Some people don’t see it that way, I guess. To some it’s a compliment, I suppose, but if you think about the tenet of using very little strength in jiu-jitsu, about conserving energy and being efficient, we wouldn’t call a technical practitioner “strong or big” we’d call them “technical,” or “smooth,” or “slick.” I guess calling a guy “Big” or “strong” or “fast” is a way to protect our ego, a way to shield us from holes in our technique, but we have to be technical no matter who we face, whether he or she is big, strong, fast or all of the above.
It’s funny how labels can limit us. The ways we define ourselves can actually prevent us from experiencing new things, and it’s totally our own fault. For example, I’ll take the limiting labels of “gi guy,” and “no-gi guy.” I’m not talking about how other people label us; I’m talking about how we label ourselves. Sometimes we miss out on things because we don’t allow ourselves to see ourselves as more than our self-labels.
In the past I have considered myself a “gi-guy.” I love the gi and if I have a choice I rather train with one than without, but now I’m very careful not to label myself as a gi guy—I’m a jiu-jitsu guy, but even that is limiting. Maybe I should be a grappler, or even more inclusive, a martial artist, or just a man, or even broader, a human being. Yep, a human being, that enjoys Jiu-jitsu, but is open to everything.
If we bring it back to jiu-jitsu, it doesn’t matter if you do gi or no-gi, it’s all jiu-jitsu, and it doesn’t matter if it’s jiu-jitsu or wrestling; it’s all grappling; it’s all combat, religion, fun and life.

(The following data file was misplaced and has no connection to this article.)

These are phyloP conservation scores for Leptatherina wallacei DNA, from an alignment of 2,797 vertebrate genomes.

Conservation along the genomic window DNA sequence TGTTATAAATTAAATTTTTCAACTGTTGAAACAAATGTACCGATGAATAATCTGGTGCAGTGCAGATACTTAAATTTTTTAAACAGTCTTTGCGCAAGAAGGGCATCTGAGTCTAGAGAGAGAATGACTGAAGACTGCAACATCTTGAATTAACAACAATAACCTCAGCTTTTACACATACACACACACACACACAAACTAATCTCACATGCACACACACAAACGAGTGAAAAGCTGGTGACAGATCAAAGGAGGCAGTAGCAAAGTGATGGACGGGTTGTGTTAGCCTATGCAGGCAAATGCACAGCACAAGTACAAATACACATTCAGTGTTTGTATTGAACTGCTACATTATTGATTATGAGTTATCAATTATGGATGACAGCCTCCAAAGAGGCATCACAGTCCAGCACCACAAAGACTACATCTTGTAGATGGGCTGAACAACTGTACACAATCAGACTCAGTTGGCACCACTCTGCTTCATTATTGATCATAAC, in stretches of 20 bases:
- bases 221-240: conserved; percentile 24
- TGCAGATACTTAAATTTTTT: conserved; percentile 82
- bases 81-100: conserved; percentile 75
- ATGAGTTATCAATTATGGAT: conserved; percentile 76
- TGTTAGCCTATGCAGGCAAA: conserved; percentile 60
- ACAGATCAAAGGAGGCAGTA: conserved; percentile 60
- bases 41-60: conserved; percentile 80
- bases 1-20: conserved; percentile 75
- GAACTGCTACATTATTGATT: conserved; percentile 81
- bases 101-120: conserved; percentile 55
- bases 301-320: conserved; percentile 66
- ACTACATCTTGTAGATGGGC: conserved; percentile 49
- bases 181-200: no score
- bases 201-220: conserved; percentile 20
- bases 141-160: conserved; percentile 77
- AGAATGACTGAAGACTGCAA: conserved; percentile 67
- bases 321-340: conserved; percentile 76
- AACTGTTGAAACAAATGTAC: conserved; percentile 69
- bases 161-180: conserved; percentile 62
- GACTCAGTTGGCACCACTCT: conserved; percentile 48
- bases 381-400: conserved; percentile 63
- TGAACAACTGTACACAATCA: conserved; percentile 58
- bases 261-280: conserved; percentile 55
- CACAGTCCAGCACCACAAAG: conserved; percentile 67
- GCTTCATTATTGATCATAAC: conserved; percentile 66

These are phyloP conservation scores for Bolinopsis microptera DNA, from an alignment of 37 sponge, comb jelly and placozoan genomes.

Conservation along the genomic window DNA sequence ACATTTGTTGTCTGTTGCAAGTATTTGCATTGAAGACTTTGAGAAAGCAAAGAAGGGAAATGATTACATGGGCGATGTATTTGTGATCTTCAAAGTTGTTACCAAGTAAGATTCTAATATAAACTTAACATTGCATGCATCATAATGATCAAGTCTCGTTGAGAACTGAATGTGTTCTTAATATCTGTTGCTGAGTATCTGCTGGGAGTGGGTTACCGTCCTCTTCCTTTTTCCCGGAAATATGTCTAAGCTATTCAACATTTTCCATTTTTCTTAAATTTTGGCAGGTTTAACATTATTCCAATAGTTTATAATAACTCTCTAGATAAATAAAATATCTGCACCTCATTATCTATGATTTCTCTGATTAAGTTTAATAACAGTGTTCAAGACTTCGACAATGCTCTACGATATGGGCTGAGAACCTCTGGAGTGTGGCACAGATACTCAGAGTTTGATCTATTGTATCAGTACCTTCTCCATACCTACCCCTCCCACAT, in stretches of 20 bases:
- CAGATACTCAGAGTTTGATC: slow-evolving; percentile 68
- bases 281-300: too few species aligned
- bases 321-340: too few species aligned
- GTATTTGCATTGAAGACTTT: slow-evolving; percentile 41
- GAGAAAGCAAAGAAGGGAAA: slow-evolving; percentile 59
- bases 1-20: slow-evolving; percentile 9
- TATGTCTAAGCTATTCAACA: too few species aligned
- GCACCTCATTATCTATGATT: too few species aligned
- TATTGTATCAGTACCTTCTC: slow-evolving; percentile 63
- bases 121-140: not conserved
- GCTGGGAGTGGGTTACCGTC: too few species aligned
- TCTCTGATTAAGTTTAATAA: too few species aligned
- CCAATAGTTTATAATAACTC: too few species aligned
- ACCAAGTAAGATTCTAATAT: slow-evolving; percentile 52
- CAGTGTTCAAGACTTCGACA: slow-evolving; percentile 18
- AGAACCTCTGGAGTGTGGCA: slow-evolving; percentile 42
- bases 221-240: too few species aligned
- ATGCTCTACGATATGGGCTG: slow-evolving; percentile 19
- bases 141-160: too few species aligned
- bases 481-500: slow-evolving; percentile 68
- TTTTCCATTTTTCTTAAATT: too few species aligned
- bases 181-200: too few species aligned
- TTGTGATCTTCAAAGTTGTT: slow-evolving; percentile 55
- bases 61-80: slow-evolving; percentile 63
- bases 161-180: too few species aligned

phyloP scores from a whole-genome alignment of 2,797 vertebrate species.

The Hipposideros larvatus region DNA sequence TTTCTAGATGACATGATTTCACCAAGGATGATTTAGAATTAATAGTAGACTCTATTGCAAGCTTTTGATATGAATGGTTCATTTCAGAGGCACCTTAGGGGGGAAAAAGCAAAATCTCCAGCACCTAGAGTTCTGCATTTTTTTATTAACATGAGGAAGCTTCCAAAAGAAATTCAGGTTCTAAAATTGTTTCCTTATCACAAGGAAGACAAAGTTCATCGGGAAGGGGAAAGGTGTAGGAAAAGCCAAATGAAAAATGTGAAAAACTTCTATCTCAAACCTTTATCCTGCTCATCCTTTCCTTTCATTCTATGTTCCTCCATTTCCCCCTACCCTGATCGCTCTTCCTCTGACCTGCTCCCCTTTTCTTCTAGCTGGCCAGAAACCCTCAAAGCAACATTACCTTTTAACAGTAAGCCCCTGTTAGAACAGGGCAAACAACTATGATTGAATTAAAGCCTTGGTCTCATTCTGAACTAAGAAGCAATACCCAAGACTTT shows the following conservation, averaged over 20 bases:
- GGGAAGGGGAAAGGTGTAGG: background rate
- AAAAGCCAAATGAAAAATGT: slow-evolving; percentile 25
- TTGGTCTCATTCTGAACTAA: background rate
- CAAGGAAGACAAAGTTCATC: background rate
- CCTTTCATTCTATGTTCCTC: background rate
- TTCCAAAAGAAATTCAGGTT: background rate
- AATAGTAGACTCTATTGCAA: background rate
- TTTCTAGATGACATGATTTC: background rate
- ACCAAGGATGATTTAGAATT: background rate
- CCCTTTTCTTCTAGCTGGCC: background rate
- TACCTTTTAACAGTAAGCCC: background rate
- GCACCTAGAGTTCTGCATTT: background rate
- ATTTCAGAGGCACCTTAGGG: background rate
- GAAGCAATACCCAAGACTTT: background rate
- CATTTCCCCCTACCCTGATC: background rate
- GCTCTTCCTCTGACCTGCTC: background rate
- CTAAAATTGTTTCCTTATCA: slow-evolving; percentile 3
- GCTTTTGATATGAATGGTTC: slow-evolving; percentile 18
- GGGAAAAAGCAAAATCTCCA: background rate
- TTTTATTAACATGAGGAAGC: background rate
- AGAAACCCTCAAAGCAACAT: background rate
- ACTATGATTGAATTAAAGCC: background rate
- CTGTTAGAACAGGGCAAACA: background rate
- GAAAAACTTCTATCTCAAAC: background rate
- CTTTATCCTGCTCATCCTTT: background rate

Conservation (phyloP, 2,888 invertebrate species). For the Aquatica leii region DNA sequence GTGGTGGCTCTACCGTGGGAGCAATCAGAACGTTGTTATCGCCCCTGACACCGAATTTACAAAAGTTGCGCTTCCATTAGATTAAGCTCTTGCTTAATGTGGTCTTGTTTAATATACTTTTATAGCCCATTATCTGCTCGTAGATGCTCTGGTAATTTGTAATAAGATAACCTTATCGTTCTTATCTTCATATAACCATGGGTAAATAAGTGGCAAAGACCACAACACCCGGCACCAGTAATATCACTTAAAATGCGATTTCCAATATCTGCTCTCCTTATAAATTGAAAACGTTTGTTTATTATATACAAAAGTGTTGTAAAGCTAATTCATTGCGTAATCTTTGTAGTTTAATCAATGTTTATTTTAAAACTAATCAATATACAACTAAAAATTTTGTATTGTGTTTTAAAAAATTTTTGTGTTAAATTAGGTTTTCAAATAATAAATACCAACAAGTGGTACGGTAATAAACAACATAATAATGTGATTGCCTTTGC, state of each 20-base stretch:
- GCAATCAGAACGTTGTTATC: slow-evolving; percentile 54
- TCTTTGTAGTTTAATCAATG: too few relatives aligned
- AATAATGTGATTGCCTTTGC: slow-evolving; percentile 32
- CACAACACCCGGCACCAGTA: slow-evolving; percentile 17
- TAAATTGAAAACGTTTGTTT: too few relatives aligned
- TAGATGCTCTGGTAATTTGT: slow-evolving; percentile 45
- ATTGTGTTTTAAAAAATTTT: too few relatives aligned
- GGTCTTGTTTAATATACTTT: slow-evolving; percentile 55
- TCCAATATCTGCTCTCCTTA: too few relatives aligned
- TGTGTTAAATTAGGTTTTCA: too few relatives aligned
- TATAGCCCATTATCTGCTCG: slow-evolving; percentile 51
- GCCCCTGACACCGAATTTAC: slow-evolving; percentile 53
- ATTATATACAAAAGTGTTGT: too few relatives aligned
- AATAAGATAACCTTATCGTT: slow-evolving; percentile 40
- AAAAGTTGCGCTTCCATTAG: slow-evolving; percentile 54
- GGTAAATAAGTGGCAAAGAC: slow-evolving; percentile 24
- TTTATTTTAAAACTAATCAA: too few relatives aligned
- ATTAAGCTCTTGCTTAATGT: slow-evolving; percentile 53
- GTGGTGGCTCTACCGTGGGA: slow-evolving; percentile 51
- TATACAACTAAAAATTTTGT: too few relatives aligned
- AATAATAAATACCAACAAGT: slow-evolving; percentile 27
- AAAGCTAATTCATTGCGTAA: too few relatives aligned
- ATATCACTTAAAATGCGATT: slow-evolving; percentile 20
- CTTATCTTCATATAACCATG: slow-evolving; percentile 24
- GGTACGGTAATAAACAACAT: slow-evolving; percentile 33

Every year I lose a ton of kids to summer, here’s a letter I sent to parents:
Dragging your Kid to Jiu-Jitsu in the Summer
Well, sometimes it’s hard to get your kid to jiu-jitsu in the summer. Many kids think of jiu-jitsu like they do school, they want a break in the summer time. They rather be at home playing video games or at the pool or with their friends and family doing things other than jiu-jitsu. I don’t blame them, it is summer time after all, but I would suggest keeping them in jiu-jitsu during the summer for the following reasons:
1) It keeps me from going out of business (Haha, I had to put that, sorry)
2) It keeps them up on the skills that they’ve already learned.
3) It keeps them used to a consistent schedule.
4) It gives them some physical and mental exercise.
5) It can be a lesson in commitment.
I know how hard it is to bring your kids to class when they rather not go. My own children wanted to quit Kids’ Crossfit (a workout class for kids). Every time it was close to leaving for the class my son and daughter would complain (sometimes cry). “ I hate Crossfit,” “Why do we have to go? I’m not fat,” “Dad, I want to do something else, anything but Crossfit,” these were the things I would hear before taking them to class. It was a battle, and frankly some days I almost gave in, but I didn’t. I felt they needed Crossfit even though they complained about it before the class, they felt good about it when they were done.